When Snoopy and Woodstock arrive at the château, it is engulfed in flames, while the Baron begs for someone to rescue Violet. Snoopy immediately heads to a shed and brings out an old fashioned fire hose, while Linus throws his blanket down to Charlie Brown, Peppermint Patty, Marcie, and Pierre which they use to catch Violet when she jumps from the window. Snoopy moves a barrel of water under Linus who also jumps to safety, and later barks out instructions to work the hose, which is manned by Charlie Brown and Pierre, but the intense water pressure spins him around, splashing Charlie Brown. Woodstock later pops out of the hose with a violin and begins playing along to the dramatic scene. Snoopy finally wrestles the hose and gets it to work, a fire truck with three firemen arrive, and the fire is finally extinguished. Thankful that the gang has saved the château and more importantly, Violet, the Baron promises that he will never be unfriendly again. Charlie Brown learns the full truth behind the mysterious letter he had received: many years ago, a friend of Violet's family informed her he located the Browns when he took a tour of the United States and stopped to have his hair cut, and the barber was Silas' son, a.k.a. Charlie Brown's father. When Violet's school participated in the foreign exchange program, she wrote the letter to Charlie Brown inviting him to stay at the Chateau. As the kids prepare to leave the château and return to America, Violet gives Silas' satchel to Charlie Brown. The film ends when the kids say their goodbyes to Pierre and Violette and get into their beat-up rental car.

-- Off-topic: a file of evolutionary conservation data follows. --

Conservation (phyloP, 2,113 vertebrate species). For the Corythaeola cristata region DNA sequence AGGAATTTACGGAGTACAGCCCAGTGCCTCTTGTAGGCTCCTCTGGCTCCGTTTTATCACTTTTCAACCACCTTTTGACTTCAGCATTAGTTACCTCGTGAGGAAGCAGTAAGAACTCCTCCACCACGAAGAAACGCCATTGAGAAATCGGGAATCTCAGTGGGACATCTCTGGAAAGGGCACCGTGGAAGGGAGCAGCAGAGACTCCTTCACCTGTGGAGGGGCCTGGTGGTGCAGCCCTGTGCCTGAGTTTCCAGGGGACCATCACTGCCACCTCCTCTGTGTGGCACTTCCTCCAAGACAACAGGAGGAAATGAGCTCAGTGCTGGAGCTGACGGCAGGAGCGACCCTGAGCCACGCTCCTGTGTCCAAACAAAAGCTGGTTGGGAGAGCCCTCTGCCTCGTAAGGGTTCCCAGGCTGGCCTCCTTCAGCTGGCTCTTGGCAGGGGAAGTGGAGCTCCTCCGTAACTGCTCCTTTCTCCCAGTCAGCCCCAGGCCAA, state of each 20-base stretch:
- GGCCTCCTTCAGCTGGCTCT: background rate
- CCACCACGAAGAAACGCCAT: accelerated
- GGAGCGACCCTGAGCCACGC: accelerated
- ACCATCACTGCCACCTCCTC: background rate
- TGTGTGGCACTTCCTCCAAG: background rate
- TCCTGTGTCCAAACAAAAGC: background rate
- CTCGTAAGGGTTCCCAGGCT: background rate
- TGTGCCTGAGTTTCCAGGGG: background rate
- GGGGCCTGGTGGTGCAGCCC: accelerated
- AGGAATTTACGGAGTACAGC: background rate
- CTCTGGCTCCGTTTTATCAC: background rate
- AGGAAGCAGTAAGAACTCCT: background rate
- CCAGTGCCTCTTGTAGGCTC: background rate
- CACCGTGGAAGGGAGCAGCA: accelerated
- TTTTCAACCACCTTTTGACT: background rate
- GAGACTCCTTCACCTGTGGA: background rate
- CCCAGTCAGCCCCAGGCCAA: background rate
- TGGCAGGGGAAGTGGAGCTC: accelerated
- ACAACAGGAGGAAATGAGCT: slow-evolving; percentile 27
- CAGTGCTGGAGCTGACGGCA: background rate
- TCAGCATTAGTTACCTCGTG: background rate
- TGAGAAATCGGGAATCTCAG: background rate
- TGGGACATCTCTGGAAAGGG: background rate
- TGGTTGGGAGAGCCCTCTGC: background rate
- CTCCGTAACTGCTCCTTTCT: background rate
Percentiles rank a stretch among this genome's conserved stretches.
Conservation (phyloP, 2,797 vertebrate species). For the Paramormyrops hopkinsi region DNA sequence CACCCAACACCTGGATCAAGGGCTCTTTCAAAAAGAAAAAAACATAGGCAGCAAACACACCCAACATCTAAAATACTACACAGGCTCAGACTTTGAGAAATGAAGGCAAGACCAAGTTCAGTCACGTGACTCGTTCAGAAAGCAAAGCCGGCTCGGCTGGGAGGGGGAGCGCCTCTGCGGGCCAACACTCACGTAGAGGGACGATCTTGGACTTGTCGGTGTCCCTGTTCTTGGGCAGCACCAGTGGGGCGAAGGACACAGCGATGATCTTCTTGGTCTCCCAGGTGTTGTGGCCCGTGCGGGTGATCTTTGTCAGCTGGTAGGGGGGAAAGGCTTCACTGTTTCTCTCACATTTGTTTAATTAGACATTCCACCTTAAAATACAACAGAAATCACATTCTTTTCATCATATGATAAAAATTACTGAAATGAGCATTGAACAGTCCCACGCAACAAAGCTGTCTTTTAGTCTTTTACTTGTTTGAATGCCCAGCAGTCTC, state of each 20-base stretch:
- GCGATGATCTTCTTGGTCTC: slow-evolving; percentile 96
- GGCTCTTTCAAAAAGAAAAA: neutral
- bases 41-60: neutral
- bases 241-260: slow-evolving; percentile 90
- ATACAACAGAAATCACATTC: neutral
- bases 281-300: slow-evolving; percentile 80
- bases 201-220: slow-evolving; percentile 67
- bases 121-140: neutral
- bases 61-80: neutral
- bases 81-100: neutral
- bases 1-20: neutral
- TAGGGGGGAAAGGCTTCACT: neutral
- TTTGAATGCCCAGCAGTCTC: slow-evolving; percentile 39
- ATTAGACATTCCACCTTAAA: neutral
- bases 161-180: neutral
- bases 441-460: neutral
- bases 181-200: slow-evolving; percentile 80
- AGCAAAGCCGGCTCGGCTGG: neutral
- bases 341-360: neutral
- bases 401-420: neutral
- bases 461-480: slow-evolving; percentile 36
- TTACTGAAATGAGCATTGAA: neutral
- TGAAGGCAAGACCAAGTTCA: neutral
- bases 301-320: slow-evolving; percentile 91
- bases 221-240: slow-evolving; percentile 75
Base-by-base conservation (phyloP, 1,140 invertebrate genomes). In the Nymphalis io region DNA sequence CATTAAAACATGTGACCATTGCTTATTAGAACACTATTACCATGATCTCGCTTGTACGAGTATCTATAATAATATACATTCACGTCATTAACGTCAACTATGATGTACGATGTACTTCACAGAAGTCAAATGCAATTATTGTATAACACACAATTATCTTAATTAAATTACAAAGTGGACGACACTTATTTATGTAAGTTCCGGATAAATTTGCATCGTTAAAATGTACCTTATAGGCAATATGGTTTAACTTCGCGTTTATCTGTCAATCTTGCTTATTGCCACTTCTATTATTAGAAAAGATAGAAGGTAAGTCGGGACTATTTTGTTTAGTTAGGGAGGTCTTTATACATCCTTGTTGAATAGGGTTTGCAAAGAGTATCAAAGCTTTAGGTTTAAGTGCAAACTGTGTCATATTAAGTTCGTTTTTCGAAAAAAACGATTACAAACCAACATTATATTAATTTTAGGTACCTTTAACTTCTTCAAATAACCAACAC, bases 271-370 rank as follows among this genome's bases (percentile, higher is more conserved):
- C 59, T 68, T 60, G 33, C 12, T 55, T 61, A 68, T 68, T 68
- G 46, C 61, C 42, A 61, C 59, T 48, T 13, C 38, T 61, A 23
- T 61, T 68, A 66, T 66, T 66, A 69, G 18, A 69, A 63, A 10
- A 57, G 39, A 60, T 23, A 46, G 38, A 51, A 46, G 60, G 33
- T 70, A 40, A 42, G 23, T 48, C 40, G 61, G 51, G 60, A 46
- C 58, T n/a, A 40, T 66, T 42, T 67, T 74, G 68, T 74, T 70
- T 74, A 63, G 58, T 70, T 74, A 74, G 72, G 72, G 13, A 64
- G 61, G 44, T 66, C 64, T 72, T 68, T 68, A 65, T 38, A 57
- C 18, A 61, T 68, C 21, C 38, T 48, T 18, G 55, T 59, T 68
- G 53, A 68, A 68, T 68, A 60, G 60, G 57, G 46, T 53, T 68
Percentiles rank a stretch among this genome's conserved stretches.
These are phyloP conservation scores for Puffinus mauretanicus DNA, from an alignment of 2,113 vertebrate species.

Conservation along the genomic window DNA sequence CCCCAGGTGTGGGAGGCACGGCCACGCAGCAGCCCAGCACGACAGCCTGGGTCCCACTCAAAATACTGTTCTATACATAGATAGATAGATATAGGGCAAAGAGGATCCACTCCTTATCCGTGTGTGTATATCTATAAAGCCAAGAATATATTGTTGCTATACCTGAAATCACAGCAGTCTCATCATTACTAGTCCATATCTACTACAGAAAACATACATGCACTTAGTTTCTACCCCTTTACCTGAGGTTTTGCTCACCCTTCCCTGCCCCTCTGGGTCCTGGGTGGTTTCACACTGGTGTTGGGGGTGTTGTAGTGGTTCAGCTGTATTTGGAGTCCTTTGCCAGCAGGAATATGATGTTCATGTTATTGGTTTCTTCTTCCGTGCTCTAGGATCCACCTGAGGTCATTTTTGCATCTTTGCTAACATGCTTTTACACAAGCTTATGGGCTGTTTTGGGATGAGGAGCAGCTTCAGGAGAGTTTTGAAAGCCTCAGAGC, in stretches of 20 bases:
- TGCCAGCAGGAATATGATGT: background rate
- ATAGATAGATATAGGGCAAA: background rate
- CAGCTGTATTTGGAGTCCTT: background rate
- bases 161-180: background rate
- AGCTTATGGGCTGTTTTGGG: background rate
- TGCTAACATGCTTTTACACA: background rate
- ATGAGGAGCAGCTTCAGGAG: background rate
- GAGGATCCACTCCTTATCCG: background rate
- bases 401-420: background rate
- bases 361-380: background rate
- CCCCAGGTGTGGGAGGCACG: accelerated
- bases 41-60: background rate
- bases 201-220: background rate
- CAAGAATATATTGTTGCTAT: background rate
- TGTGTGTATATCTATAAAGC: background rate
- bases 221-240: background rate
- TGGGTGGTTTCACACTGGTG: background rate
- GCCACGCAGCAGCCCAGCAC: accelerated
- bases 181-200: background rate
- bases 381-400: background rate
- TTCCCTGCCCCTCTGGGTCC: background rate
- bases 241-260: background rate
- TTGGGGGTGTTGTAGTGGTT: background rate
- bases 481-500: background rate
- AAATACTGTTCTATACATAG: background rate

Behind the Scenes
- The scene at the French school where Peppermint Patty is made to sit next to Charlie Brown was based on a 1970s Peanuts strip, where Peppermint Patty's school burned down and was merged with Charlie Brown's. As a result of the overcrowding, desks were taken out and students were made to sit at tables next to each other. Peppermint Patty sits next to Charlie Brown, where she bosses him about his work, then snores in class. This would later be re-used in its original form in the "Snoopy's Cat Fight" episode of The Charlie Brown and Snoopy Show.
- During the credits, photographs of the crew are shown along with montages of the flags of France, United Kingdom and United States, the three nations the film is set in.
- Many people mistake parts of the film's musical score as a slower version of the James Bond theme, most notably the scene when Charlie Brown, Linus, Woodstock and Snoopy are looking for a dry shelter upon arriving at Mal Voisin. This is not the case, as that theme is Charlie Brown's theme in minor key, which shares the string sub-melody of the Bond theme by coincidence.
- This is the first Peanuts presentation in which adults are heard speaking in a normal voice (as opposed to the customary trombone wah-wah sound), as well as being seen.
- Arrin Skelley as Charlie Brown
- Daniel Anderson as Linus van Pelt
- Patricia Patts as Peppermint Patty
- Casey Carlson as Marcie
- Annalisa Bortolin as Sally Brown
- Michelle Muller as Lucy van Pelt
- Bill Melendez as Snoopy, Woodstock
- Pascale De Barolet as Pierre
- Roseline Rubens as Violet Honfleur, Patty
- Scott Beach as Waiter, Baron, Driver, Tennis Announcer, English Voice, American Male
- Mel Blanc (uncredited) as assorted vocal effects
- Bon Voyage, Charlie Brown (And Don't Come Back!!) at the Internet Movie Database
- Bon Voyage, Charlie Brown (And Don't Come Back!!) at the TCM Movie Database
- Bon Voyage, Charlie Brown (And Don't Come Back!!) at AllMovie
- Bon Voyage, Charlie Brown (And Don't Come Back!!) at Box Office Mojo
- Bon Voyage, Charlie Brown (And Don't Come Back!!) at Rotten Tomatoes